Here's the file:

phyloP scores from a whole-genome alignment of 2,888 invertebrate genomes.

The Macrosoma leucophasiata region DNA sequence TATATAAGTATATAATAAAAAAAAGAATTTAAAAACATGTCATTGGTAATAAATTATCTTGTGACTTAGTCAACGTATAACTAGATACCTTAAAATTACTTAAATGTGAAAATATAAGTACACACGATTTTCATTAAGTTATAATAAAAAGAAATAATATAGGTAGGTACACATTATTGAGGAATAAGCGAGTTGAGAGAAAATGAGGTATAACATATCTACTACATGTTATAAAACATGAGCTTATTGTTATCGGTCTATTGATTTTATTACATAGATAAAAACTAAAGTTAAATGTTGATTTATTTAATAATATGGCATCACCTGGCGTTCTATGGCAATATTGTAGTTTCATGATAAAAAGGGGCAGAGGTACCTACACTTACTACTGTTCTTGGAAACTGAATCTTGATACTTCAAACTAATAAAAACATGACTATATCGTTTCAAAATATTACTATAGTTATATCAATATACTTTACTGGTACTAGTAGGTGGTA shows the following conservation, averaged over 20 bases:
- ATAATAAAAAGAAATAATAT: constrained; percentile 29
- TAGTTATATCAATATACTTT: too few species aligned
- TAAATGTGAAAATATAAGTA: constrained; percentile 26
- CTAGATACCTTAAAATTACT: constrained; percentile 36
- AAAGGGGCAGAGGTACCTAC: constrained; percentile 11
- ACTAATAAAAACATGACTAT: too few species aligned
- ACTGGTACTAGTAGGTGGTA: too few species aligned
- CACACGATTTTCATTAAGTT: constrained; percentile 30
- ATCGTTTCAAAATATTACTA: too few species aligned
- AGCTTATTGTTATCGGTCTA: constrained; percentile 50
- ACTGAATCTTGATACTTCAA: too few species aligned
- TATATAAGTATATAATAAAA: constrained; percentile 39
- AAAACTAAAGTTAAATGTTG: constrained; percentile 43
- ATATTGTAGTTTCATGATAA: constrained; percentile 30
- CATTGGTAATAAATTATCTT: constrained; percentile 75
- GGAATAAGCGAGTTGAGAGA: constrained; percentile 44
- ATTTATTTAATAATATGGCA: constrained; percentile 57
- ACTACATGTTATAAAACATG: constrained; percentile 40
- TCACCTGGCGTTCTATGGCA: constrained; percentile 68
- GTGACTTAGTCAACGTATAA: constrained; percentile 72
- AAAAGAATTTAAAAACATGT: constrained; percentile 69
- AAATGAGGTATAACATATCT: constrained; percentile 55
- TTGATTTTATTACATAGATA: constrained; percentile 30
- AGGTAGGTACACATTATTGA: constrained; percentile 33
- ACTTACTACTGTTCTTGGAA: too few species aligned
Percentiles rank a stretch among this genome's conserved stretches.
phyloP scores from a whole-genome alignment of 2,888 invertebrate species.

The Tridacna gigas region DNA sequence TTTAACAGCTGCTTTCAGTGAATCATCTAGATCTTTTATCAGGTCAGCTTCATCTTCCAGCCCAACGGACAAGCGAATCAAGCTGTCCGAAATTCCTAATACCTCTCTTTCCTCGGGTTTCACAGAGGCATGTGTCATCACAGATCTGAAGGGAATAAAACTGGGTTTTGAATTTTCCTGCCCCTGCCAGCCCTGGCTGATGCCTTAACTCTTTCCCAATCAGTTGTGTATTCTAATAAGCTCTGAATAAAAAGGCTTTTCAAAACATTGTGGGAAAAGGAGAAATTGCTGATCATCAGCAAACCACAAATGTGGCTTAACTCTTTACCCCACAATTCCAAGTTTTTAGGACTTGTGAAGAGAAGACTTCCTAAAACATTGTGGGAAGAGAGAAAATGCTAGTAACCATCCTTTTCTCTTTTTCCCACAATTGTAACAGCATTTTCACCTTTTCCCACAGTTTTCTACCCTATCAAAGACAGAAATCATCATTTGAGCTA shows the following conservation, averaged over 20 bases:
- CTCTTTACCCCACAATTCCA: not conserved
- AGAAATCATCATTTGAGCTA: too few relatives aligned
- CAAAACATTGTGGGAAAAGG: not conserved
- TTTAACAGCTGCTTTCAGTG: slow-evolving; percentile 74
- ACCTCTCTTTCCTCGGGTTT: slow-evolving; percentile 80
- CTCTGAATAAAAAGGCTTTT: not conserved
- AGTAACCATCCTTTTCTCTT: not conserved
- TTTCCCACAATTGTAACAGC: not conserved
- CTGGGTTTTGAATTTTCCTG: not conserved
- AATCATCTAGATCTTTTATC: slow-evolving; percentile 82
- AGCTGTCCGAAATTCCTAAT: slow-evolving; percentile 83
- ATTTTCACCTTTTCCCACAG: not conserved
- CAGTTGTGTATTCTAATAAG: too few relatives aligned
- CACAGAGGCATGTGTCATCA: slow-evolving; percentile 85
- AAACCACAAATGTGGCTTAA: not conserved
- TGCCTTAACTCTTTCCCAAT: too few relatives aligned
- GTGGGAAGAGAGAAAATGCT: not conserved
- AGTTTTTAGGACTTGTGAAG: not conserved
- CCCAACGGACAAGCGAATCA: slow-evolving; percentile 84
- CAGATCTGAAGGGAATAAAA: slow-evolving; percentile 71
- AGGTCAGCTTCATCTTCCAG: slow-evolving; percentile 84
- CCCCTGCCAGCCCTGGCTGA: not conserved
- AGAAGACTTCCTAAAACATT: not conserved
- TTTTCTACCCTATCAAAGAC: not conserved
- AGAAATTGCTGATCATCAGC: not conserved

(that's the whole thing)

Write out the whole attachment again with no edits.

phyloP scores from a whole-genome alignment of 2,888 invertebrate genomes.

The Macrosoma leucophasiata region DNA sequence TATATAAGTATATAATAAAAAAAAGAATTTAAAAACATGTCATTGGTAATAAATTATCTTGTGACTTAGTCAACGTATAACTAGATACCTTAAAATTACTTAAATGTGAAAATATAAGTACACACGATTTTCATTAAGTTATAATAAAAAGAAATAATATAGGTAGGTACACATTATTGAGGAATAAGCGAGTTGAGAGAAAATGAGGTATAACATATCTACTACATGTTATAAAACATGAGCTTATTGTTATCGGTCTATTGATTTTATTACATAGATAAAAACTAAAGTTAAATGTTGATTTATTTAATAATATGGCATCACCTGGCGTTCTATGGCAATATTGTAGTTTCATGATAAAAAGGGGCAGAGGTACCTACACTTACTACTGTTCTTGGAAACTGAATCTTGATACTTCAAACTAATAAAAACATGACTATATCGTTTCAAAATATTACTATAGTTATATCAATATACTTTACTGGTACTAGTAGGTGGTA shows the following conservation, averaged over 20 bases:
- ATAATAAAAAGAAATAATAT: constrained; percentile 29
- TAGTTATATCAATATACTTT: too few species aligned
- TAAATGTGAAAATATAAGTA: constrained; percentile 26
- CTAGATACCTTAAAATTACT: constrained; percentile 36
- AAAGGGGCAGAGGTACCTAC: constrained; percentile 11
- ACTAATAAAAACATGACTAT: too few species aligned
- ACTGGTACTAGTAGGTGGTA: too few species aligned
- CACACGATTTTCATTAAGTT: constrained; percentile 30
- ATCGTTTCAAAATATTACTA: too few species aligned
- AGCTTATTGTTATCGGTCTA: constrained; percentile 50
- ACTGAATCTTGATACTTCAA: too few species aligned
- TATATAAGTATATAATAAAA: constrained; percentile 39
- AAAACTAAAGTTAAATGTTG: constrained; percentile 43
- ATATTGTAGTTTCATGATAA: constrained; percentile 30
- CATTGGTAATAAATTATCTT: constrained; percentile 75
- GGAATAAGCGAGTTGAGAGA: constrained; percentile 44
- ATTTATTTAATAATATGGCA: constrained; percentile 57
- ACTACATGTTATAAAACATG: constrained; percentile 40
- TCACCTGGCGTTCTATGGCA: constrained; percentile 68
- GTGACTTAGTCAACGTATAA: constrained; percentile 72
- AAAAGAATTTAAAAACATGT: constrained; percentile 69
- AAATGAGGTATAACATATCT: constrained; percentile 55
- TTGATTTTATTACATAGATA: constrained; percentile 30
- AGGTAGGTACACATTATTGA: constrained; percentile 33
- ACTTACTACTGTTCTTGGAA: too few species aligned
Percentiles rank a stretch among this genome's conserved stretches.
phyloP scores from a whole-genome alignment of 2,888 invertebrate species.

The Tridacna gigas region DNA sequence TTTAACAGCTGCTTTCAGTGAATCATCTAGATCTTTTATCAGGTCAGCTTCATCTTCCAGCCCAACGGACAAGCGAATCAAGCTGTCCGAAATTCCTAATACCTCTCTTTCCTCGGGTTTCACAGAGGCATGTGTCATCACAGATCTGAAGGGAATAAAACTGGGTTTTGAATTTTCCTGCCCCTGCCAGCCCTGGCTGATGCCTTAACTCTTTCCCAATCAGTTGTGTATTCTAATAAGCTCTGAATAAAAAGGCTTTTCAAAACATTGTGGGAAAAGGAGAAATTGCTGATCATCAGCAAACCACAAATGTGGCTTAACTCTTTACCCCACAATTCCAAGTTTTTAGGACTTGTGAAGAGAAGACTTCCTAAAACATTGTGGGAAGAGAGAAAATGCTAGTAACCATCCTTTTCTCTTTTTCCCACAATTGTAACAGCATTTTCACCTTTTCCCACAGTTTTCTACCCTATCAAAGACAGAAATCATCATTTGAGCTA shows the following conservation, averaged over 20 bases:
- CTCTTTACCCCACAATTCCA: not conserved
- AGAAATCATCATTTGAGCTA: too few relatives aligned
- CAAAACATTGTGGGAAAAGG: not conserved
- TTTAACAGCTGCTTTCAGTG: slow-evolving; percentile 74
- ACCTCTCTTTCCTCGGGTTT: slow-evolving; percentile 80
- CTCTGAATAAAAAGGCTTTT: not conserved
- AGTAACCATCCTTTTCTCTT: not conserved
- TTTCCCACAATTGTAACAGC: not conserved
- CTGGGTTTTGAATTTTCCTG: not conserved
- AATCATCTAGATCTTTTATC: slow-evolving; percentile 82
- AGCTGTCCGAAATTCCTAAT: slow-evolving; percentile 83
- ATTTTCACCTTTTCCCACAG: not conserved
- CAGTTGTGTATTCTAATAAG: too few relatives aligned
- CACAGAGGCATGTGTCATCA: slow-evolving; percentile 85
- AAACCACAAATGTGGCTTAA: not conserved
- TGCCTTAACTCTTTCCCAAT: too few relatives aligned
- GTGGGAAGAGAGAAAATGCT: not conserved
- AGTTTTTAGGACTTGTGAAG: not conserved
- CCCAACGGACAAGCGAATCA: slow-evolving; percentile 84
- CAGATCTGAAGGGAATAAAA: slow-evolving; percentile 71
- AGGTCAGCTTCATCTTCCAG: slow-evolving; percentile 84
- CCCCTGCCAGCCCTGGCTGA: not conserved
- AGAAGACTTCCTAAAACATT: not conserved
- TTTTCTACCCTATCAAAGAC: not conserved
- AGAAATTGCTGATCATCAGC: not conserved